- Missions Religieuses Modernes: "Notre Lieu Est Le Monde"
Taking its origins from a conference organized in 2000 by scholars from the École des hautes études en sciences sociales in Paris, this collection of essays examines Catholic missions in Spain and in Portugal, and in their overseas empires, in the sixteenth and seventeenth centuries. A helpful introduction by coeditors Pierre-Antoine Fabre and Bernard Vincent places the fourteen essays that follow in a lively historiographical context. The essays published here, which give more attention to Jesuit missions than to others, even to all other missions put together, are divided into three parts: Formation, Vocation, Destination; Mission and Empire; Interior Missions, Distant Missions.
Fabre and Vincent point out the exceptional breadth and depth of the Jesuit archives in Rome: this abundance of sources surely explains at least to some degree a focus on the Society of Jesus. The first three essays in this collection all deal with letters that were sent by individual Jesuits, often young Jesuits preparing for ordination, to the superior general in Rome, asking to be sent to the overseas missions. Some 14,000 such letters are extant, dating from the 1560s through the suppression of the order by Clement XIV in 1773. Fabre's own essay does a fine job of showing how the Spiritual Exercises of Saint Ignatius, with their emphasis on discernment, on self-knowledge, and on availability to serve Christ with generosity in a great variety of ways, are reflected in these letters. Another type of letter that is central to the research presented here is the correspondence of Jesuit provincial superiors with authorities in Rome regarding candidates for the missions. Charlotte de Castelnau's essay highlights the concern of Portuguese superiors to carefully vet potential missionaries, given that those missioned to the Indies were not sent merely on a trial basis, for they were expected never to return to Europe.
To what extent missionaries were or were not an integral part of Iberian imperialistic aims and practices is a recurring question in this volume. A lengthy essay on the presence of four religious orders in the Philippines emphasizes royal patronage and a relatively high degree of national uniformity among the missionaries sent there. Augustinians, Franciscans, Dominicans, and Jesuits who went to [End Page 1295] the Philippines were mostly Spaniards; though Italians were the most numerous of non-Spanish missionaries in the Philippines, they more often than not came from parts of Italy under Spain's domination, such as Naples. Fabre makes clear that the Jesuits, more than other missionaries, contended with some lively tensions: between an ideal of international mobility and a reality of European national identities and barriers; between an ideal of availability to go anywhere in the world for the greater glory of God and a rapidly growing number of Jesuit schools demanding a certain stability in their staffing.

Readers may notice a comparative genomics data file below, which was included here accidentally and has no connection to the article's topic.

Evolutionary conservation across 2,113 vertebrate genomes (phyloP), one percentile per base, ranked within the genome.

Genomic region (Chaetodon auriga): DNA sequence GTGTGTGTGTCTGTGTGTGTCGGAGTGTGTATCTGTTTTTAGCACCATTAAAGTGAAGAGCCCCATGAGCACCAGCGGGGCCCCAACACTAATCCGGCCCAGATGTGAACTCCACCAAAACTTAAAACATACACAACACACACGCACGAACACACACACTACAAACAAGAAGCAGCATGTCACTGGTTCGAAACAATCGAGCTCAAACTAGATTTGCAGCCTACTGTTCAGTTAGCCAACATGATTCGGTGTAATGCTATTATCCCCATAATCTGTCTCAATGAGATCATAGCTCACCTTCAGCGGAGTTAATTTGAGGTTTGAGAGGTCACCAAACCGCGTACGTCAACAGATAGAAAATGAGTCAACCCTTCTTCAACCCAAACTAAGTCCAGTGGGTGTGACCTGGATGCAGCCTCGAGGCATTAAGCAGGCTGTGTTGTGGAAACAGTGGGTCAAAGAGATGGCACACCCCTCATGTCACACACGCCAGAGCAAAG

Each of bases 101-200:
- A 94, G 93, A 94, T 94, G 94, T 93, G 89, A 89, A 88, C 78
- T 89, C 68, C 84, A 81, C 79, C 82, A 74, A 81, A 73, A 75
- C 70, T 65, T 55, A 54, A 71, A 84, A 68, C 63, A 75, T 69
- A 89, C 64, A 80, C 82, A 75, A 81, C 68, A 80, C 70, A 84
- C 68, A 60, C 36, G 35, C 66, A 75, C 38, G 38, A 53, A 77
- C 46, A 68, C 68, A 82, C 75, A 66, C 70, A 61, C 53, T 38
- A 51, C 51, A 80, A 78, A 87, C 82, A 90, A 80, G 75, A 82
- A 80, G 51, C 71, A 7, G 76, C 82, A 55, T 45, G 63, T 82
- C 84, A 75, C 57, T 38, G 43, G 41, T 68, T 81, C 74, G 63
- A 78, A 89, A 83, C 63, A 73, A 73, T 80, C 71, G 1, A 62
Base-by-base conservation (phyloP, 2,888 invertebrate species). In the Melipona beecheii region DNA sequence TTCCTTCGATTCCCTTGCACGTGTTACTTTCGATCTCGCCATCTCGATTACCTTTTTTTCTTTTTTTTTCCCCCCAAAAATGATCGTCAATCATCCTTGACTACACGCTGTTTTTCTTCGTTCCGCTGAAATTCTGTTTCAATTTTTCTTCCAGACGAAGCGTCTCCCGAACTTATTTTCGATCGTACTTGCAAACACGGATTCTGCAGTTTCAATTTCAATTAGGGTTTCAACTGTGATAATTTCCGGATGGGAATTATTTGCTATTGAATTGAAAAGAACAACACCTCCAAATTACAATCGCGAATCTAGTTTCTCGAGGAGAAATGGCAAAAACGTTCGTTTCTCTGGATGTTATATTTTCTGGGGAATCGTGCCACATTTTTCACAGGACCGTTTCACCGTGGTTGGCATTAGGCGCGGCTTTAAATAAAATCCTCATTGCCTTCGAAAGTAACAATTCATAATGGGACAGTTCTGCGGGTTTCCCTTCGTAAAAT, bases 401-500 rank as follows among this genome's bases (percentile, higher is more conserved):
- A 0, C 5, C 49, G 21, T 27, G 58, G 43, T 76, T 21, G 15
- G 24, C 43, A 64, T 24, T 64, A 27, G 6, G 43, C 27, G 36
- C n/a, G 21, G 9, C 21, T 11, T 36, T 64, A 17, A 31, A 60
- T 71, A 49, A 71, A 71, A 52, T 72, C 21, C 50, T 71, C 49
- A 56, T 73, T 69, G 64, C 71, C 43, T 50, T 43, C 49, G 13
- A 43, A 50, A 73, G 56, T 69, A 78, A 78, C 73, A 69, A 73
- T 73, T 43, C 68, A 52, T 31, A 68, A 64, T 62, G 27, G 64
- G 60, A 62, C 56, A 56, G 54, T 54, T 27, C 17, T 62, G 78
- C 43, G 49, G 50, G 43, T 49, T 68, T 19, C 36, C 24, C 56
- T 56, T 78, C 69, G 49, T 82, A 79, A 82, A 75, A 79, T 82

How different were missions within Spain or Portugal from those in New Spain, the Philippines, India, or Brazil? The essays in part 3 provide an excellent array of case studies that help answer this question. Very often, when Jesuits who requested to be sent overseas were turned down, they might be told to consider that there were Indies at home needing as much attention. An essay by Marie Lucie Copète and Bernard Vincent shows how Jesuit colleges in one part of southern Spain functioned as bases of operations for missions both in urban and rural areas. Federico Palomo's essay examines how in Portugal Jesuit missionaries worked to adapt themselves to local cultures as they called the people to repentance for sin. Strategies of adaptation and accommodation, as Palomo calls them, were central to Jesuit missionary endeavors in many parts of the world, in Europe as well as elsewhere.
This collection of essays offers anything but the definitive word on its vast subject. Some important topics are largely ignored...